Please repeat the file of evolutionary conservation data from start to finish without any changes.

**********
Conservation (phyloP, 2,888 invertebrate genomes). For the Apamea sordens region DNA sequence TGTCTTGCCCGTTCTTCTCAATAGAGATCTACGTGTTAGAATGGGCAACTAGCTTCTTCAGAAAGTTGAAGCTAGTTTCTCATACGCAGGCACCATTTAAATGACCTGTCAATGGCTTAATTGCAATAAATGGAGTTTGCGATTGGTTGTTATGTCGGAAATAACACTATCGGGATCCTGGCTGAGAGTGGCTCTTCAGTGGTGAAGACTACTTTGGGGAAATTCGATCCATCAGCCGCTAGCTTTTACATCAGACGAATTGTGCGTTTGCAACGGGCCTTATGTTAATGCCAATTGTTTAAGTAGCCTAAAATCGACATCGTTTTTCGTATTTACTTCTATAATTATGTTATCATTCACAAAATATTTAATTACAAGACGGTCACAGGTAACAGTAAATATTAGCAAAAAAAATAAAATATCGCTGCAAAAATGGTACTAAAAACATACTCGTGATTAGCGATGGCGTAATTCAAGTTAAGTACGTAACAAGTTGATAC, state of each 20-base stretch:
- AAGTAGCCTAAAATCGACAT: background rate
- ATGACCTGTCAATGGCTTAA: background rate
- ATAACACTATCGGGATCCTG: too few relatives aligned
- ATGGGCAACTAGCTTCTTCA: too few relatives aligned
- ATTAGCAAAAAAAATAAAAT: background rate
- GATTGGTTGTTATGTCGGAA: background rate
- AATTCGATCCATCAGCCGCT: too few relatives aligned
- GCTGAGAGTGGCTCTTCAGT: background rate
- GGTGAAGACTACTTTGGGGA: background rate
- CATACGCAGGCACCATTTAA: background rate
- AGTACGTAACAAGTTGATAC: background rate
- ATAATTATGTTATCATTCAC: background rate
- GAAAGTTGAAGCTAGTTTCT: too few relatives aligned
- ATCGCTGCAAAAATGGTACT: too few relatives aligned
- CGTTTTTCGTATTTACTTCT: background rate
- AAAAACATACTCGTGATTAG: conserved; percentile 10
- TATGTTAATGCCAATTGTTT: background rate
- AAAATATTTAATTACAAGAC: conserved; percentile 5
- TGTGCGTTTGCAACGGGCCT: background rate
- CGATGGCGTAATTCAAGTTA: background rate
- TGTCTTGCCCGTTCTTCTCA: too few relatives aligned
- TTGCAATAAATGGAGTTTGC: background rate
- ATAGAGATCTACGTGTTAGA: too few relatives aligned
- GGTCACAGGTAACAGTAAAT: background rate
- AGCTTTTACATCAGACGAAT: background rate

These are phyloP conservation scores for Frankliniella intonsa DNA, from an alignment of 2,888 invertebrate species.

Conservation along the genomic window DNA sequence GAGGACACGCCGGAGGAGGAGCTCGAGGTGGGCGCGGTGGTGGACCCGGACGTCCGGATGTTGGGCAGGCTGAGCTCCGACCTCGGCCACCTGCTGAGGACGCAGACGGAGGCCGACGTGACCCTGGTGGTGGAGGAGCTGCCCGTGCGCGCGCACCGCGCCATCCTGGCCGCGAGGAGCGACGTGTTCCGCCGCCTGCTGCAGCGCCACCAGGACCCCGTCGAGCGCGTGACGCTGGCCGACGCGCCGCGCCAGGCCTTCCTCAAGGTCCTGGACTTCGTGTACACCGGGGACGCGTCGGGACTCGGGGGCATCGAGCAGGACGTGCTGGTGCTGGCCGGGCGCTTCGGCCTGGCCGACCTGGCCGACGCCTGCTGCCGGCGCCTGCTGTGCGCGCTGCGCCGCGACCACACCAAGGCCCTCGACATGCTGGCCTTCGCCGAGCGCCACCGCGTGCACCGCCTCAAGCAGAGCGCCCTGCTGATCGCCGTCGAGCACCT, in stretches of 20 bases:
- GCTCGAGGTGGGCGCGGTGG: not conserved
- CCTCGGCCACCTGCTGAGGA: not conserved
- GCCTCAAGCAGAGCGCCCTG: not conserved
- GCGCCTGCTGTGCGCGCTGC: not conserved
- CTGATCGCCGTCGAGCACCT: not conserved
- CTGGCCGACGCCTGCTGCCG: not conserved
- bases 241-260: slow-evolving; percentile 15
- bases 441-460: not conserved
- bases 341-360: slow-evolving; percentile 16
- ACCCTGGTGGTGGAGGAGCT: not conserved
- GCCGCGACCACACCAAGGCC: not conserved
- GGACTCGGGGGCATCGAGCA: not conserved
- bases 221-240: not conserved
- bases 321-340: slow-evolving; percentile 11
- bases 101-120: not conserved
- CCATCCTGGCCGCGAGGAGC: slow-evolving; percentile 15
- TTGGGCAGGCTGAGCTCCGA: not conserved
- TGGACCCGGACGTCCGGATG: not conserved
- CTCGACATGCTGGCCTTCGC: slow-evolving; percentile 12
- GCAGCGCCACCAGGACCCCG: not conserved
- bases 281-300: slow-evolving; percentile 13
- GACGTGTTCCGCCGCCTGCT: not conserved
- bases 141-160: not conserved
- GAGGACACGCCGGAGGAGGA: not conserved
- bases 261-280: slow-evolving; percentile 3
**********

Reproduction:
Conservation (phyloP, 2,888 invertebrate genomes). For the Apamea sordens region DNA sequence TGTCTTGCCCGTTCTTCTCAATAGAGATCTACGTGTTAGAATGGGCAACTAGCTTCTTCAGAAAGTTGAAGCTAGTTTCTCATACGCAGGCACCATTTAAATGACCTGTCAATGGCTTAATTGCAATAAATGGAGTTTGCGATTGGTTGTTATGTCGGAAATAACACTATCGGGATCCTGGCTGAGAGTGGCTCTTCAGTGGTGAAGACTACTTTGGGGAAATTCGATCCATCAGCCGCTAGCTTTTACATCAGACGAATTGTGCGTTTGCAACGGGCCTTATGTTAATGCCAATTGTTTAAGTAGCCTAAAATCGACATCGTTTTTCGTATTTACTTCTATAATTATGTTATCATTCACAAAATATTTAATTACAAGACGGTCACAGGTAACAGTAAATATTAGCAAAAAAAATAAAATATCGCTGCAAAAATGGTACTAAAAACATACTCGTGATTAGCGATGGCGTAATTCAAGTTAAGTACGTAACAAGTTGATAC, state of each 20-base stretch:
- AAGTAGCCTAAAATCGACAT: background rate
- ATGACCTGTCAATGGCTTAA: background rate
- ATAACACTATCGGGATCCTG: too few relatives aligned
- ATGGGCAACTAGCTTCTTCA: too few relatives aligned
- ATTAGCAAAAAAAATAAAAT: background rate
- GATTGGTTGTTATGTCGGAA: background rate
- AATTCGATCCATCAGCCGCT: too few relatives aligned
- GCTGAGAGTGGCTCTTCAGT: background rate
- GGTGAAGACTACTTTGGGGA: background rate
- CATACGCAGGCACCATTTAA: background rate
- AGTACGTAACAAGTTGATAC: background rate
- ATAATTATGTTATCATTCAC: background rate
- GAAAGTTGAAGCTAGTTTCT: too few relatives aligned
- ATCGCTGCAAAAATGGTACT: too few relatives aligned
- CGTTTTTCGTATTTACTTCT: background rate
- AAAAACATACTCGTGATTAG: conserved; percentile 10
- TATGTTAATGCCAATTGTTT: background rate
- AAAATATTTAATTACAAGAC: conserved; percentile 5
- TGTGCGTTTGCAACGGGCCT: background rate
- CGATGGCGTAATTCAAGTTA: background rate
- TGTCTTGCCCGTTCTTCTCA: too few relatives aligned
- TTGCAATAAATGGAGTTTGC: background rate
- ATAGAGATCTACGTGTTAGA: too few relatives aligned
- GGTCACAGGTAACAGTAAAT: background rate
- AGCTTTTACATCAGACGAAT: background rate

These are phyloP conservation scores for Frankliniella intonsa DNA, from an alignment of 2,888 invertebrate species.

Conservation along the genomic window DNA sequence GAGGACACGCCGGAGGAGGAGCTCGAGGTGGGCGCGGTGGTGGACCCGGACGTCCGGATGTTGGGCAGGCTGAGCTCCGACCTCGGCCACCTGCTGAGGACGCAGACGGAGGCCGACGTGACCCTGGTGGTGGAGGAGCTGCCCGTGCGCGCGCACCGCGCCATCCTGGCCGCGAGGAGCGACGTGTTCCGCCGCCTGCTGCAGCGCCACCAGGACCCCGTCGAGCGCGTGACGCTGGCCGACGCGCCGCGCCAGGCCTTCCTCAAGGTCCTGGACTTCGTGTACACCGGGGACGCGTCGGGACTCGGGGGCATCGAGCAGGACGTGCTGGTGCTGGCCGGGCGCTTCGGCCTGGCCGACCTGGCCGACGCCTGCTGCCGGCGCCTGCTGTGCGCGCTGCGCCGCGACCACACCAAGGCCCTCGACATGCTGGCCTTCGCCGAGCGCCACCGCGTGCACCGCCTCAAGCAGAGCGCCCTGCTGATCGCCGTCGAGCACCT, in stretches of 20 bases:
- GCTCGAGGTGGGCGCGGTGG: not conserved
- CCTCGGCCACCTGCTGAGGA: not conserved
- GCCTCAAGCAGAGCGCCCTG: not conserved
- GCGCCTGCTGTGCGCGCTGC: not conserved
- CTGATCGCCGTCGAGCACCT: not conserved
- CTGGCCGACGCCTGCTGCCG: not conserved
- bases 241-260: slow-evolving; percentile 15
- bases 441-460: not conserved
- bases 341-360: slow-evolving; percentile 16
- ACCCTGGTGGTGGAGGAGCT: not conserved
- GCCGCGACCACACCAAGGCC: not conserved
- GGACTCGGGGGCATCGAGCA: not conserved
- bases 221-240: not conserved
- bases 321-340: slow-evolving; percentile 11
- bases 101-120: not conserved
- CCATCCTGGCCGCGAGGAGC: slow-evolving; percentile 15
- TTGGGCAGGCTGAGCTCCGA: not conserved
- TGGACCCGGACGTCCGGATG: not conserved
- CTCGACATGCTGGCCTTCGC: slow-evolving; percentile 12
- GCAGCGCCACCAGGACCCCG: not conserved
- bases 281-300: slow-evolving; percentile 13
- GACGTGTTCCGCCGCCTGCT: not conserved
- bases 141-160: not conserved
- GAGGACACGCCGGAGGAGGA: not conserved
- bases 261-280: slow-evolving; percentile 3